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Project Dates:
October 15, 2012
to
October 21, 2012

Venue:
Toronto subway platform screens; shopping centre screens across Canada; Calgary International Airport


Stolen Sisters Digital Initiative – October 2012

National Exhibition by Indigenous Artists brings Indigenous Women’s Rights to the Forefront

Pattison Onestop, imagineNATIVE and Amnesty International Canada co-present Stolen Sisters Digital Initiative (SSDI), a national project presenting four commissioned works that celebrate and honour Indigenous women and their contributions as strong, successful and valued members of society.

The four one-minute, silent digital works were created by award-winning, Canadian Indigenous artists: Jesse Gouchey and Xstine Cook (LIKE IT WAS YESTERDAY), Lisa Jackson (SNARE), Cara Mumford (WHEN IT RAINS) and Angela Sterritt (YOUR COURAGE WILL NOT GO UNNOTICED).

“I’m honoured to be selected to participate in the SSDI. It’s through art that we can express the human side of tragic social issues like this, so often lost in news coverage,” says Genie award-winning filmmaker, Lisa Jackson. “It’s an opportunity to recognize the women at the heart of the issue and to bring an awareness of the violence against them to a broader audience.”

SSDI will play on the Pattison Onestop subway screens to over 1 million Toronto’s daily  commuters and nationally on 254 digital monitors in 33 shopping centres across Canada, at the Calgary International Airport, and TIFF Bell Lightbox leading up to and during the imagineNATIVE Film + Media Arts Festival.

The Festival’s SSDI webpage (http://imaginenative.org/festival2012/SSDI) includes details on mall and shopping centre locations screening the SSDI, a resource page featuring artists, issues and links to organizations to find out more about the history and movement surrounding Indigenous women’s rights.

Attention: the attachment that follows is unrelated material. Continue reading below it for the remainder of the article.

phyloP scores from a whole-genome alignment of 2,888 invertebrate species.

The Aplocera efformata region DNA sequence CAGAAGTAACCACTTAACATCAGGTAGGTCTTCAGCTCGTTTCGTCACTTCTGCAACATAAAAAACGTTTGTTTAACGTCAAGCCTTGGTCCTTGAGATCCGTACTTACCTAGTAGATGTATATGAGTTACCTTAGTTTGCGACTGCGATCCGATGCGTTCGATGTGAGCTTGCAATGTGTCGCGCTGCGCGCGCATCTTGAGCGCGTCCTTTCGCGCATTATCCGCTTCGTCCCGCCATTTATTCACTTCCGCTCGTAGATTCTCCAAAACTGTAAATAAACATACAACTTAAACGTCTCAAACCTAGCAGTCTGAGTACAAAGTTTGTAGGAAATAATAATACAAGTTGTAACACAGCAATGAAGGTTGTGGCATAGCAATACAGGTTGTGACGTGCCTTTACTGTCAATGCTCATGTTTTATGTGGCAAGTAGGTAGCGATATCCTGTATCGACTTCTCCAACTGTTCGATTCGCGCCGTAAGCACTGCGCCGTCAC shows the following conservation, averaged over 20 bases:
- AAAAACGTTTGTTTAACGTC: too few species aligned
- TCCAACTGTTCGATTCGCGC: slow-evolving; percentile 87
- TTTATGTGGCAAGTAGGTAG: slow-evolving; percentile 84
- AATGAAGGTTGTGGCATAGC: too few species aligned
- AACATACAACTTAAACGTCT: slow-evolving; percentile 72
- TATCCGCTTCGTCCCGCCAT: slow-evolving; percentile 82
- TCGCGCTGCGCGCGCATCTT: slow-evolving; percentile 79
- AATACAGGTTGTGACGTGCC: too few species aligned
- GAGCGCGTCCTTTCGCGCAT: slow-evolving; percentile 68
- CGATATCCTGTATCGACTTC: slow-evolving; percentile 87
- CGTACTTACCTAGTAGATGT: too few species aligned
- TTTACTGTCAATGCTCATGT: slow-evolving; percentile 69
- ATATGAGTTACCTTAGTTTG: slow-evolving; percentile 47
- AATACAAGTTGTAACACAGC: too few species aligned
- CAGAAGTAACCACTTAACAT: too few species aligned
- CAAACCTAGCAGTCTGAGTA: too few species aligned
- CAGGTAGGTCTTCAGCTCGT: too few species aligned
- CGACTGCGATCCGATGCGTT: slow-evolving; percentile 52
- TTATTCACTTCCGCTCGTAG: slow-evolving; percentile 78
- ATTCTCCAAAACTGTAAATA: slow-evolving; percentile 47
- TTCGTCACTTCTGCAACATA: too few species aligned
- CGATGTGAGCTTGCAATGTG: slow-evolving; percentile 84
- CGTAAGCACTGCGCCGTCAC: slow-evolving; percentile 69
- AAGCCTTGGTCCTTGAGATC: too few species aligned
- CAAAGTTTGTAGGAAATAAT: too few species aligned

“The passion of our partners, collaborators and artists to bring attention to such an important issue to potentially over 2.5 million viewers is an unprecedented opportunity,” beams Daniel Northway-Frank, Programming + Industry Manager. “To challenge our artists to marry artistic style and social justice is a new and exciting venture. We hope this initiative adds a strong voice and attention to the Indigenous women’s rights movement in Canada, and spurs action and awareness through creative outlets in other Indigenous communities and countries around the world, which sadly have similar experiences.”

The SSDI project started as a call by imagineNATIVE and its partners to Canada’s Aboriginal artistic community to conceive of a video piece creatively reflecting and responding to the Stolen Sisters, a term adopted by the Aboriginal community and larger social justice organizations of the struggle to find answers for the over 500 official (and arguably more) unsolved cases of missing and murdered Aboriginal women across Canada.

The Stolen Sisters Digital Initiative was funded by imagineNATIVE and Canada Council for the Arts, and is co-presented by Pattison Onestop and Amnesty International Canada.

 

About the imagineNATIVE Film + Media Arts Festival – www.imagineNATIVE.org

The imagineNATIVE Film + Media Arts Festival, now in its 13th year, is an international festival that celebrates the latest works by Indigenous peoples at the forefront of innovation in film, video, radio and new media. Each October, imagineNATIVE presents a selection of the most compelling and distinctive Indigenous works from around the globe. The Festival’s programming, industry events, panel discussions, and cultural and social events attract and connect filmmakers, media artists, programmers, buyers, and industry professionals. The works accepted reflect the diversity of the world’s Indigenous nations and illustrate the vitality and excellence of our art and culture in contemporary media. This year’s Festival runs October 17-21, 2012 at the TIFF Bell Lightbox.